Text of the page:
In our experience, NGO/NPO’s that coordinate their efforts with local systems (educational, political, and economic) and collaborate with other aid agencies have a much greater impact than those who ignore the work of others and choose to “go it alone.”  At Avivara, we have consciously chosen to work with teachers and students in the Guatemalan public school system (even with its myriad of frustrations) rather than reinvent the wheel by opening an independent school.

Another example of our collaboration with others was the building of a computer lab at San Jose Pacul School. Through the combined efforts of the local municipal government, the parent community in the village, another NGO and ourselves, we were able to collectively raise enough funds to complete the building of the lab.

In addition, we currently collaborate with several other NGO’s in our area in sharing administrative functions and facilities, thus freeing up more money for our and their program expenses.

The Road to Hell is Paved with Good Intentions
Does the organization truly understand the need it is trying to address, or is it doing more harm than good because of a lack of understanding of the local culture, economies, and/or political structures where it is working? Are the activities of the organization actually building local capacity or is it instead creating increased dependency on “whites in shining armor?”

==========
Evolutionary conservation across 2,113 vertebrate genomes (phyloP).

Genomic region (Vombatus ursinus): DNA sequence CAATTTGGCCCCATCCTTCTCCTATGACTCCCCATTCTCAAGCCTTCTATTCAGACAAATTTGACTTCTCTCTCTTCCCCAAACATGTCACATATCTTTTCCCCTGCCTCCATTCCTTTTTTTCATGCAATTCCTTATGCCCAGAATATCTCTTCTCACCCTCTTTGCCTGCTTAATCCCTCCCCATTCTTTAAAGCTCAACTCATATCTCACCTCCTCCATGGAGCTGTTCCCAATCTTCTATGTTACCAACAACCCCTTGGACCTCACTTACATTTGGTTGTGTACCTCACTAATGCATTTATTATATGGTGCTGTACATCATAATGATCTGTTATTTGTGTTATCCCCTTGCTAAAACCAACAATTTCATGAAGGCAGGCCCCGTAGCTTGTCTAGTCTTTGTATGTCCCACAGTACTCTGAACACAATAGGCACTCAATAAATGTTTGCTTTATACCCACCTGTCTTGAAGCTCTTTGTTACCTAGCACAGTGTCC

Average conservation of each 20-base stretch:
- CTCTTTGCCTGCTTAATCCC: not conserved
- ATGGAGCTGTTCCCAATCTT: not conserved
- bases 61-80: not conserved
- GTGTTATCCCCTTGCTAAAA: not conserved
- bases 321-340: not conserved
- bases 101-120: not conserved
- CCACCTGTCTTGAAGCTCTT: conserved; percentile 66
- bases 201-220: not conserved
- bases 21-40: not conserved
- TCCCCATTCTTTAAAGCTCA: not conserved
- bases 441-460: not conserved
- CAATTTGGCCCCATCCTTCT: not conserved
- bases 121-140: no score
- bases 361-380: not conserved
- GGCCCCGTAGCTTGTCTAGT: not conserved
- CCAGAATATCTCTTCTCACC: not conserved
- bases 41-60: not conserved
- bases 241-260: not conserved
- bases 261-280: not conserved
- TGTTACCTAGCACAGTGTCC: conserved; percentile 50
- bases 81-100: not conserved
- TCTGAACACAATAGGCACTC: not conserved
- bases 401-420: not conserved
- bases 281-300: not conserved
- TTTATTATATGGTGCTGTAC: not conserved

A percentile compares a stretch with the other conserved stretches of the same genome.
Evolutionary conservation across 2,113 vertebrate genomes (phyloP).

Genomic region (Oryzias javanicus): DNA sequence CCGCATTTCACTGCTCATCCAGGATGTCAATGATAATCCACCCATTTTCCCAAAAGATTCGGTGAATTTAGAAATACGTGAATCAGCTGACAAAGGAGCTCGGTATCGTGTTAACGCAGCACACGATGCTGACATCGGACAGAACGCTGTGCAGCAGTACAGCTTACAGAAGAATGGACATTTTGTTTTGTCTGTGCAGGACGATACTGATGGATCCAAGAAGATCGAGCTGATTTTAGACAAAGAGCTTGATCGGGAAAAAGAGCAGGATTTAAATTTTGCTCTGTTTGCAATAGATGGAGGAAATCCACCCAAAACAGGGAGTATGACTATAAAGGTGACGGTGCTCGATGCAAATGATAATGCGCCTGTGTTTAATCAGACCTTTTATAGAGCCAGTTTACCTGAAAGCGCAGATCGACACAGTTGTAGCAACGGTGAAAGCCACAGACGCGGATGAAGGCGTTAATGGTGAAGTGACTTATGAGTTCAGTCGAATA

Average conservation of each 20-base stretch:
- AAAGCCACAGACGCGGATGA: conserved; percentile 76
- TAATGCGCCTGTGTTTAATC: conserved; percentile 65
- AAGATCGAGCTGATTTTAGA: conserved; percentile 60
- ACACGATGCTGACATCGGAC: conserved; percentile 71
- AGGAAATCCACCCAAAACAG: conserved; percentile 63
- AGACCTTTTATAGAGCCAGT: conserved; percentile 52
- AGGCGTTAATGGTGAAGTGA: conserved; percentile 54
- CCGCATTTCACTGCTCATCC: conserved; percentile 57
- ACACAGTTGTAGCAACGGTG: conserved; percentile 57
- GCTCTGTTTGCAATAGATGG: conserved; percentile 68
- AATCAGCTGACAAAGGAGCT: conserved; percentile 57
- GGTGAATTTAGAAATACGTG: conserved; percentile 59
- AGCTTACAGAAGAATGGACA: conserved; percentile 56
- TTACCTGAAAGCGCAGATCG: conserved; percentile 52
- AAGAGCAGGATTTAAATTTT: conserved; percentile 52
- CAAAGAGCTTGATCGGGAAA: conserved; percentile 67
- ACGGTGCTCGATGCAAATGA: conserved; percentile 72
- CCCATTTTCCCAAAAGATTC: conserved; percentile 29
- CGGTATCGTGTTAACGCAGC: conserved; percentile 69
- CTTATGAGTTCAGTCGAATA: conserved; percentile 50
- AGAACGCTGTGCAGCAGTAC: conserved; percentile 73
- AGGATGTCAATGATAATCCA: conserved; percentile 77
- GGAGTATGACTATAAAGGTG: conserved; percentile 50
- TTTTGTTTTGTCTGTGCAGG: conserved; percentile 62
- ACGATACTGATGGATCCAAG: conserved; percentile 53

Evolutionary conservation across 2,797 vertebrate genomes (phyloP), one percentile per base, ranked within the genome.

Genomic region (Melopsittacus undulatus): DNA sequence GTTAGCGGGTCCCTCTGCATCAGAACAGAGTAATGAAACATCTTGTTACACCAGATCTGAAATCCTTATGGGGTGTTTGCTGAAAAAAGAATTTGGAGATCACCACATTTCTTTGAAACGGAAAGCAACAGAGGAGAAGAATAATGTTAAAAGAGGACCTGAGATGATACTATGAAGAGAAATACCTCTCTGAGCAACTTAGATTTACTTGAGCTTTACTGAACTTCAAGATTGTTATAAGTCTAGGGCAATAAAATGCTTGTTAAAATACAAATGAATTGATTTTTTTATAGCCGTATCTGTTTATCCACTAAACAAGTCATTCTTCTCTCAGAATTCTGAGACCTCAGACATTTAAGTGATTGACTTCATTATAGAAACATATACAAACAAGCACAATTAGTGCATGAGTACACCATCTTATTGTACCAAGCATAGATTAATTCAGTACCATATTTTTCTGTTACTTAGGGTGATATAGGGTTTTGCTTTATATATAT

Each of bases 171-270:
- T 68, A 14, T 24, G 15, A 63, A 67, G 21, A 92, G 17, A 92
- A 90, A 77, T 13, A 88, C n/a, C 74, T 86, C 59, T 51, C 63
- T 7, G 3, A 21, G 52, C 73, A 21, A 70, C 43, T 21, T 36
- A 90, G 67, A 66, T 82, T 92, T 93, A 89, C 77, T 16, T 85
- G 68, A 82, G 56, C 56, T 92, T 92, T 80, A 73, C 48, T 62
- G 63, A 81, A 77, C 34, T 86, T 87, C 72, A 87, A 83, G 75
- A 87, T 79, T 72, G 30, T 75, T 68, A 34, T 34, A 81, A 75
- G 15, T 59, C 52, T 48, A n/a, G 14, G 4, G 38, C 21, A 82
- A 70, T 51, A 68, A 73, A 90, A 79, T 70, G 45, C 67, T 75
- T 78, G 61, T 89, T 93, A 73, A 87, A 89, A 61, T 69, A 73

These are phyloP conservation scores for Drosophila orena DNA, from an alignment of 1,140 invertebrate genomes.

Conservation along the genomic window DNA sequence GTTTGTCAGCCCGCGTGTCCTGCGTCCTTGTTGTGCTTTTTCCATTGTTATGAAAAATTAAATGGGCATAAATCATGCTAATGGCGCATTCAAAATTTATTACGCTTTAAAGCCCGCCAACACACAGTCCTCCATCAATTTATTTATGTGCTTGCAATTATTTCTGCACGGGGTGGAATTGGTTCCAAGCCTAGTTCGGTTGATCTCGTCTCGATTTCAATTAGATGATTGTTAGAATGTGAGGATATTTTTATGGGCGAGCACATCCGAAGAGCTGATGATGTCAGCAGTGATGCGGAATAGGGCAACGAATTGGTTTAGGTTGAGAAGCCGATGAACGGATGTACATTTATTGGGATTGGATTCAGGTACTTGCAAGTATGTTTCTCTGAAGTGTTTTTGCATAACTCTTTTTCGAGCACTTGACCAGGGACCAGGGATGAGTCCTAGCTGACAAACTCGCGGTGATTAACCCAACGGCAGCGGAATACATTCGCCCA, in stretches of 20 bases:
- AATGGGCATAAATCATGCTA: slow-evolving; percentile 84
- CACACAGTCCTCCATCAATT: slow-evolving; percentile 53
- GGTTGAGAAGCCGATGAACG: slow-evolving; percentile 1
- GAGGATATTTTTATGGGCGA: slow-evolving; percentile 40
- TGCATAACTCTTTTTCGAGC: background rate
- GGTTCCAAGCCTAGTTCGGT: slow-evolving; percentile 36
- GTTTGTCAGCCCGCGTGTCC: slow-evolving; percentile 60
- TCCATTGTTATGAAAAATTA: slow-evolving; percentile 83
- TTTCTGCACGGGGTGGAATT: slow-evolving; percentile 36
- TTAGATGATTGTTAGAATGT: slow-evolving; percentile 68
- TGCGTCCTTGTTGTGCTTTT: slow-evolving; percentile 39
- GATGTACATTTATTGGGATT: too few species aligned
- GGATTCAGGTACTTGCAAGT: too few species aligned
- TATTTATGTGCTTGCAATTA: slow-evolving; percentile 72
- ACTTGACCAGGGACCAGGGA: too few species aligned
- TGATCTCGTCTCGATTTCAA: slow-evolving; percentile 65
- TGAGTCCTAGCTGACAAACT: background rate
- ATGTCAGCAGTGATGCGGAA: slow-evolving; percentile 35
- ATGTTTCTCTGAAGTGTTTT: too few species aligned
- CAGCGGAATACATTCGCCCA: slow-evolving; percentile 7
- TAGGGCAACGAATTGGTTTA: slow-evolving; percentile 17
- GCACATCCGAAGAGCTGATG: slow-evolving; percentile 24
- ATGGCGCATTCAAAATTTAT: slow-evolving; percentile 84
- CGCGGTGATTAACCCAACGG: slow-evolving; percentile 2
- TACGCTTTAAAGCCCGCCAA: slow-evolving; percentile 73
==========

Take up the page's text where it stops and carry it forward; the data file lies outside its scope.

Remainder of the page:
This is a critical issue which requires much soul-searching on the part of non-profits working in developing countries, as well as those traveling philanthropists who participate in “voluntourism.” The following except from the essay, Desire & Imagination: the Economy of Humanitarianism in Guatemala by Jose Oscar Barrera Nuñez speaks to this issue.

“Education Without Borders (EWB) came to our village to improve education here. They were people from Spain who focused their work on building classrooms and providing teachers with professional training.

At first things were all right, but later the teachers rejected them because they thought the EWB people were monitoring the teacher’s work in order to penalize them. The Spanish teachers working in the project left very frustrated saying that ‘the teachers here don’t want to work.’

Furthermore, the EWB teachers only wanted to schedule their workshops in the afternoons, but the local teachers would not come to these workshops because they had work to do in their homes in the afternoon and evening, and many lived in neighboring villages where there were only one or two public buses each day. To attend an afternoon workshop was a burden for the local teachers. However, this irritated the EWB teachers who left the village much earlier than planned.”